Come on! Let’s Do the Color Process!


Since I got into analogue photography, I´ve only developed one roll in the lab: they took one day to develop and scan it, and then I found out they hadn’t scanned the sprocket holes… I really needed a scanner and knowledge on processing/developing!!

Since I got into analogue photography, I´ve only developed one roll in the lab: they took one day to develop and scan it, and then I found out they hadn’t scanned the sprocket holes… I really needed a scanner and knowledge on processing/developing!

I bought a scanner, Epson V500! Perfect! I scanned that first roll, with sprockets!!!
The next step would be processing. I started with black and white, and later, color film.
Let’s see how I do it and what I need to process color film (pretty much the same stuff I use in b&w processing):

• a developing tank,
• plastic reels,
• measuring cups (1 liter each),
• a large plastic container,
• a thermometer,
• rubber gloves,
• a timer,
• some film clips to hang the film to dry,
• 4 plastic bottles for the chemistries (I use 500 ml bottles, to fit my plastic container)
• a pair of scissors (to cut the film)
• a changing bag (to load the film into the developing tank)

Got the C41 developing kit, first, a Nova Prospeed 41 Kit and later the Tetenal Colortec C41 kit. I just had to read the instructions to know how to mix the chemicals (easy) and the processing times and temperatures.
And this is how I do it:

• I go to the bathroom and fill the plastic container with hot water from the shower (mine is always around 40/42 degrees Celsius). Ideal temperature is 38 degrees Celsius.

• Then I put the bottles containing the chemistries in the hot water and I go to the living room where I load the film into the plastic reels, and place them in the developing tank (this is done inside the changing bag). Sometimes loading the film into the reels can be hard, but it improves with time!

Let me show you what happens inside the changing bag.

• Back in the bathroom! I place the developing tank also in hot water along with the plastic bottles (containing the chemistries). I measure the temperature; between 38 to 42 degrees Celsius seems to be ok.

• Put on the rubber gloves, set 3:15 minutes on the timer, and start pouring the developer into the tank. Rotate the tank, left-right, right-left! Rotate it, invert it, keep it warm in the water! By the time you hear the chronometer, pour the developer out into a measuring cup, then into the bottle again (re-use it until it doesn’t work anymore!!).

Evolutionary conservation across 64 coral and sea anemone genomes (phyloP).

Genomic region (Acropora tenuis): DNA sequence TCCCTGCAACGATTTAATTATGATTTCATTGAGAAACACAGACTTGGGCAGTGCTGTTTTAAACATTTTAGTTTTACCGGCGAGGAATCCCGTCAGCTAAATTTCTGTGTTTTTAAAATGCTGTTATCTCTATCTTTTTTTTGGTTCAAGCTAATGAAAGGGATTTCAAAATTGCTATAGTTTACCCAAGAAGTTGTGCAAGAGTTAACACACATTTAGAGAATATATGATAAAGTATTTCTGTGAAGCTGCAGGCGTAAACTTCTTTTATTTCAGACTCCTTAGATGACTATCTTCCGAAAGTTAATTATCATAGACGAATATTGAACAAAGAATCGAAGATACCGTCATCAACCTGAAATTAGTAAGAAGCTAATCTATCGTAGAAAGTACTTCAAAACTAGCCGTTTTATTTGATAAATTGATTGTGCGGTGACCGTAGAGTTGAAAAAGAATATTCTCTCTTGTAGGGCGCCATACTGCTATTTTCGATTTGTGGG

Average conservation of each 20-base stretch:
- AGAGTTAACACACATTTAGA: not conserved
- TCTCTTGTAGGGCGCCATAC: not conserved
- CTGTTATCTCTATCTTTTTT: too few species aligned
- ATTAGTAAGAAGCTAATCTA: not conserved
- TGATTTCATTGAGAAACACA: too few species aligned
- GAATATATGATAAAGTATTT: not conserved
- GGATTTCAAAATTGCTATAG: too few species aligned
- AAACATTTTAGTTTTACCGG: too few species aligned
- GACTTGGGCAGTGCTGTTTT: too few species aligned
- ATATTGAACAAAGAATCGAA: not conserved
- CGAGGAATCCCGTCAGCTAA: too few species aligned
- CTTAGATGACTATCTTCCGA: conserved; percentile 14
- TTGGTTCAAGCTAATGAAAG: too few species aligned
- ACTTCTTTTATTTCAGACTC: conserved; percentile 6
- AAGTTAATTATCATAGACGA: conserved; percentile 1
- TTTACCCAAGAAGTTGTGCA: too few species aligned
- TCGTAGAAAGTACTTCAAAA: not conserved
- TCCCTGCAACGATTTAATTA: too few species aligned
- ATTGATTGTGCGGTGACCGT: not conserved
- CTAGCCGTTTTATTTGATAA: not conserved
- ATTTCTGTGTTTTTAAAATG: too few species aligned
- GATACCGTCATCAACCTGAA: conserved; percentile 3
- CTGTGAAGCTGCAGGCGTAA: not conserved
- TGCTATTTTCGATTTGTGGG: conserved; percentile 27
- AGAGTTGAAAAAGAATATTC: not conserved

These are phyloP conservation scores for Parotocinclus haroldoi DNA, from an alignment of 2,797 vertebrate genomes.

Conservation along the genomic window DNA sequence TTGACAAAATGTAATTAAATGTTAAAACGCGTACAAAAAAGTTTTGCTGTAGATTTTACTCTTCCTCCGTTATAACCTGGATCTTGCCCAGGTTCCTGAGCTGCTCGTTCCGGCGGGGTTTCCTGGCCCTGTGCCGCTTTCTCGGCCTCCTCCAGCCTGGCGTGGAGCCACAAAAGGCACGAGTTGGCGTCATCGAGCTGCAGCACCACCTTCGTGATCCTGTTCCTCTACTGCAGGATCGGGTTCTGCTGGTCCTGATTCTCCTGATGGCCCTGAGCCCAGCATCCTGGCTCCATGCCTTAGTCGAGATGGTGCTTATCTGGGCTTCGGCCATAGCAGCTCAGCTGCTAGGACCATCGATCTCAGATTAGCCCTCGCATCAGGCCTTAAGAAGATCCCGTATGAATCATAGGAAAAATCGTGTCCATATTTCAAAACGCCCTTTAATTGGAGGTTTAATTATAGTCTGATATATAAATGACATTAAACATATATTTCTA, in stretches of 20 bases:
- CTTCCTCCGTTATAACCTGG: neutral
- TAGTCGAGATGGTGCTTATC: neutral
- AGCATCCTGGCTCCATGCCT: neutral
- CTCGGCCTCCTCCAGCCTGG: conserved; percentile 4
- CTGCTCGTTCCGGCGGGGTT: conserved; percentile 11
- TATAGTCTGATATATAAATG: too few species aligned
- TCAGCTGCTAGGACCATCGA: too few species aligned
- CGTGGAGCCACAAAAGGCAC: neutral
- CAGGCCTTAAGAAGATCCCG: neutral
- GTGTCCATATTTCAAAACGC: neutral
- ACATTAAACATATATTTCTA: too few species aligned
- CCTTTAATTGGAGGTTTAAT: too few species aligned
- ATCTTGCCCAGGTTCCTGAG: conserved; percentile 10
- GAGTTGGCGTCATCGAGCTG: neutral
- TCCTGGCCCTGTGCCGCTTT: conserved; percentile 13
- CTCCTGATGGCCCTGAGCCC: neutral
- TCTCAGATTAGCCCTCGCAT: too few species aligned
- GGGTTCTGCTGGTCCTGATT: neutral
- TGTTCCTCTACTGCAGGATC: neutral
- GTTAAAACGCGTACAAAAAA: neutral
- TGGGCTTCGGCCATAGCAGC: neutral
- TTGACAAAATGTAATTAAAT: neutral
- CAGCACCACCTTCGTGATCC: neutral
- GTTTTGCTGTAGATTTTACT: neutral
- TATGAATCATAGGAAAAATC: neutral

• 4:00 minutes for bleach fix on the timer, pour it into the tank! Same thing, rotate, invert! Four minutes have passed; pour it out, into the bottle!

• Time to rinse! I fill the tank with tap water, invert the tank 5 times, pout it out, fill, invert 10 times, pour it out, invert 20 times, pour it out!

• Finally,the Stabilizer. I pour into a measuring cup and leave the film there for 1 minute (just the film, not the reels) .

• Hang the film to dry for 2 hour minimum.

Believe me, if I can do it, everybody can do it!

Here are some results, color negatives and cross process! The majority of my photos are home developed and I think they’ve turned out just fine!

Credits: pepper-b

I hope this article can encourage all the community to try to process color film at home!
Have fun!!

written by pepper-b on 2011-02-02 #gear #tutorials #film #diy #developing #negative #lab #color #home #lab-rat #tipster #development #chemistry #processing #homeprocessing #film-processing #top-tipster-techniques


  1. earlybird
    earlybird ·

    waitin for the postman to bring me my Tetenal Colortec C41 kit i ordered saturday! nice tipster

  2. chaoticsense
    chaoticsense ·

    Just what i needed, awesome tip!

  3. rey
    rey ·

    you make it seem so easy! nice

  4. toradatanglagi
    toradatanglagi ·

    wishing for a darkroom xD

  5. filby
    filby ·

    Top article, mate! Seriously folks, get into it!!!

  6. pulex
    pulex ·

    Nice! I use the tetenal kit too but i develop at 30 degree causr my aquarium heater doesnt go up to 38 and you dont have to be that correct with the timing! Maybe ill go up to 38 soon cause the whole process is done in less time!